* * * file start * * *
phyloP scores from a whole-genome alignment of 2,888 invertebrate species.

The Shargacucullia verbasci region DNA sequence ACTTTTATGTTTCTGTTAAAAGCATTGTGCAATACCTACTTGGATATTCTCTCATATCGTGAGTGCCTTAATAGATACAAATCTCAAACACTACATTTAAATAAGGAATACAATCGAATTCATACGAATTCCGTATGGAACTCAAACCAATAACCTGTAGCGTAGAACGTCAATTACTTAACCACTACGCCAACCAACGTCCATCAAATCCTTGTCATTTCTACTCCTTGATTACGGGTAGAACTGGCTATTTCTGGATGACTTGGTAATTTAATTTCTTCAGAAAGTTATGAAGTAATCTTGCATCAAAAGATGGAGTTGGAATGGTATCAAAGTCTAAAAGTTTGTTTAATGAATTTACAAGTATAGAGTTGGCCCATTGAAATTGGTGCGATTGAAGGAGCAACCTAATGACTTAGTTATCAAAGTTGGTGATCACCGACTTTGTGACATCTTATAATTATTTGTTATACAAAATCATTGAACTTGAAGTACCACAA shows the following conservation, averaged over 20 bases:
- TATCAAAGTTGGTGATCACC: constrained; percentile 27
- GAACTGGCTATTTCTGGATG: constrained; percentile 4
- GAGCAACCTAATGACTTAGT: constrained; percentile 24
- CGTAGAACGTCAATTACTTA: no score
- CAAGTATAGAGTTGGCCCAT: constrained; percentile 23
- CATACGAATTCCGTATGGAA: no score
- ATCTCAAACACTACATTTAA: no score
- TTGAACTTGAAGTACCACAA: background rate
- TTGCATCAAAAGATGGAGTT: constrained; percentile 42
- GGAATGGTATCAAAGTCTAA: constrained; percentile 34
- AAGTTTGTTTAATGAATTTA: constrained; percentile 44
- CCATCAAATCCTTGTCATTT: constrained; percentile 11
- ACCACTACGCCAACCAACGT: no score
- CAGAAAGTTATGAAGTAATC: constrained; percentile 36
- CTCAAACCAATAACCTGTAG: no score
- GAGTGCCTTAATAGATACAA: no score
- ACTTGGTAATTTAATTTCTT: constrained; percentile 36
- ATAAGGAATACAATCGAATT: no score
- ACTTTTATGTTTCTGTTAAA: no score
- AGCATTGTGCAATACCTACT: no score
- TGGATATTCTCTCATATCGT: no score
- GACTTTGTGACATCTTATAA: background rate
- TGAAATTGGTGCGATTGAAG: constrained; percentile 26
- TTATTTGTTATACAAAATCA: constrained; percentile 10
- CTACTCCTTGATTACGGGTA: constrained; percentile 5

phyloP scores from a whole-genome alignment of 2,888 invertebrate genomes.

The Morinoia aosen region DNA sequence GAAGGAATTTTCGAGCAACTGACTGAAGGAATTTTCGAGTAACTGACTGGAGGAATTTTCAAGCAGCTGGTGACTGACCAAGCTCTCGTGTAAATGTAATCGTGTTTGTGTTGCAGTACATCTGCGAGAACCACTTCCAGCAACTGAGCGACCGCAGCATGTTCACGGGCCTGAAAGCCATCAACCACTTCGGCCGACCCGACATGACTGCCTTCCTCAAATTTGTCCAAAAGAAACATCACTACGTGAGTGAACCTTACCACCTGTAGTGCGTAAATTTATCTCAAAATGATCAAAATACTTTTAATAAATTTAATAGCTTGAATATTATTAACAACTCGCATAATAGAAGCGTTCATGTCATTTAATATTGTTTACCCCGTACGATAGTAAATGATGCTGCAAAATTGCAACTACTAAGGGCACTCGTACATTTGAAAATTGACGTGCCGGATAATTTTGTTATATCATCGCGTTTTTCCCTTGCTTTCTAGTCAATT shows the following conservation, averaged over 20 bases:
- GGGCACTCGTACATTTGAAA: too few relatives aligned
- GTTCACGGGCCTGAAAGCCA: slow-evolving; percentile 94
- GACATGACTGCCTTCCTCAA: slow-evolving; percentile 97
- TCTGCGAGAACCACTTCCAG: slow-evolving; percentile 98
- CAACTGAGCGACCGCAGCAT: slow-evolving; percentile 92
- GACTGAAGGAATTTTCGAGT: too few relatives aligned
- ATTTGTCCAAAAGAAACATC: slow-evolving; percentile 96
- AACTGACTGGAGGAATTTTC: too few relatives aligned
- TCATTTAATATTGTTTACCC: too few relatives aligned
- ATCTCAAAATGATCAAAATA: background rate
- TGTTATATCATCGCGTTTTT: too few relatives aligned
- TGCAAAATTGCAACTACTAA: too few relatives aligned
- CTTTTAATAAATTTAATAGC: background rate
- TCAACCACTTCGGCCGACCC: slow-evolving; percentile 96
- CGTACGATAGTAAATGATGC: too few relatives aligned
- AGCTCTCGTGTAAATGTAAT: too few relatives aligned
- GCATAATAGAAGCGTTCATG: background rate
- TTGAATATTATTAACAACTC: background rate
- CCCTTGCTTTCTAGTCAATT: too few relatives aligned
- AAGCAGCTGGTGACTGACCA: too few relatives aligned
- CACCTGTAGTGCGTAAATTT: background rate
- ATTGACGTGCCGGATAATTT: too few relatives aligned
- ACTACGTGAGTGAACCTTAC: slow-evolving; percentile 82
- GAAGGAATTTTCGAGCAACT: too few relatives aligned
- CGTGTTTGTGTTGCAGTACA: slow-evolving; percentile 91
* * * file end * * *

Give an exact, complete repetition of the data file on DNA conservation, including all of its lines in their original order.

phyloP scores from a whole-genome alignment of 2,888 invertebrate species.

The Shargacucullia verbasci region DNA sequence ACTTTTATGTTTCTGTTAAAAGCATTGTGCAATACCTACTTGGATATTCTCTCATATCGTGAGTGCCTTAATAGATACAAATCTCAAACACTACATTTAAATAAGGAATACAATCGAATTCATACGAATTCCGTATGGAACTCAAACCAATAACCTGTAGCGTAGAACGTCAATTACTTAACCACTACGCCAACCAACGTCCATCAAATCCTTGTCATTTCTACTCCTTGATTACGGGTAGAACTGGCTATTTCTGGATGACTTGGTAATTTAATTTCTTCAGAAAGTTATGAAGTAATCTTGCATCAAAAGATGGAGTTGGAATGGTATCAAAGTCTAAAAGTTTGTTTAATGAATTTACAAGTATAGAGTTGGCCCATTGAAATTGGTGCGATTGAAGGAGCAACCTAATGACTTAGTTATCAAAGTTGGTGATCACCGACTTTGTGACATCTTATAATTATTTGTTATACAAAATCATTGAACTTGAAGTACCACAA shows the following conservation, averaged over 20 bases:
- TATCAAAGTTGGTGATCACC: constrained; percentile 27
- GAACTGGCTATTTCTGGATG: constrained; percentile 4
- GAGCAACCTAATGACTTAGT: constrained; percentile 24
- CGTAGAACGTCAATTACTTA: no score
- CAAGTATAGAGTTGGCCCAT: constrained; percentile 23
- CATACGAATTCCGTATGGAA: no score
- ATCTCAAACACTACATTTAA: no score
- TTGAACTTGAAGTACCACAA: background rate
- TTGCATCAAAAGATGGAGTT: constrained; percentile 42
- GGAATGGTATCAAAGTCTAA: constrained; percentile 34
- AAGTTTGTTTAATGAATTTA: constrained; percentile 44
- CCATCAAATCCTTGTCATTT: constrained; percentile 11
- ACCACTACGCCAACCAACGT: no score
- CAGAAAGTTATGAAGTAATC: constrained; percentile 36
- CTCAAACCAATAACCTGTAG: no score
- GAGTGCCTTAATAGATACAA: no score
- ACTTGGTAATTTAATTTCTT: constrained; percentile 36
- ATAAGGAATACAATCGAATT: no score
- ACTTTTATGTTTCTGTTAAA: no score
- AGCATTGTGCAATACCTACT: no score
- TGGATATTCTCTCATATCGT: no score
- GACTTTGTGACATCTTATAA: background rate
- TGAAATTGGTGCGATTGAAG: constrained; percentile 26
- TTATTTGTTATACAAAATCA: constrained; percentile 10
- CTACTCCTTGATTACGGGTA: constrained; percentile 5

phyloP scores from a whole-genome alignment of 2,888 invertebrate genomes.

The Morinoia aosen region DNA sequence GAAGGAATTTTCGAGCAACTGACTGAAGGAATTTTCGAGTAACTGACTGGAGGAATTTTCAAGCAGCTGGTGACTGACCAAGCTCTCGTGTAAATGTAATCGTGTTTGTGTTGCAGTACATCTGCGAGAACCACTTCCAGCAACTGAGCGACCGCAGCATGTTCACGGGCCTGAAAGCCATCAACCACTTCGGCCGACCCGACATGACTGCCTTCCTCAAATTTGTCCAAAAGAAACATCACTACGTGAGTGAACCTTACCACCTGTAGTGCGTAAATTTATCTCAAAATGATCAAAATACTTTTAATAAATTTAATAGCTTGAATATTATTAACAACTCGCATAATAGAAGCGTTCATGTCATTTAATATTGTTTACCCCGTACGATAGTAAATGATGCTGCAAAATTGCAACTACTAAGGGCACTCGTACATTTGAAAATTGACGTGCCGGATAATTTTGTTATATCATCGCGTTTTTCCCTTGCTTTCTAGTCAATT shows the following conservation, averaged over 20 bases:
- GGGCACTCGTACATTTGAAA: too few relatives aligned
- GTTCACGGGCCTGAAAGCCA: slow-evolving; percentile 94
- GACATGACTGCCTTCCTCAA: slow-evolving; percentile 97
- TCTGCGAGAACCACTTCCAG: slow-evolving; percentile 98
- CAACTGAGCGACCGCAGCAT: slow-evolving; percentile 92
- GACTGAAGGAATTTTCGAGT: too few relatives aligned
- ATTTGTCCAAAAGAAACATC: slow-evolving; percentile 96
- AACTGACTGGAGGAATTTTC: too few relatives aligned
- TCATTTAATATTGTTTACCC: too few relatives aligned
- ATCTCAAAATGATCAAAATA: background rate
- TGTTATATCATCGCGTTTTT: too few relatives aligned
- TGCAAAATTGCAACTACTAA: too few relatives aligned
- CTTTTAATAAATTTAATAGC: background rate
- TCAACCACTTCGGCCGACCC: slow-evolving; percentile 96
- CGTACGATAGTAAATGATGC: too few relatives aligned
- AGCTCTCGTGTAAATGTAAT: too few relatives aligned
- GCATAATAGAAGCGTTCATG: background rate
- TTGAATATTATTAACAACTC: background rate
- CCCTTGCTTTCTAGTCAATT: too few relatives aligned
- AAGCAGCTGGTGACTGACCA: too few relatives aligned
- CACCTGTAGTGCGTAAATTT: background rate
- ATTGACGTGCCGGATAATTT: too few relatives aligned
- ACTACGTGAGTGAACCTTAC: slow-evolving; percentile 82
- GAAGGAATTTTCGAGCAACT: too few relatives aligned
- CGTGTTTGTGTTGCAGTACA: slow-evolving; percentile 91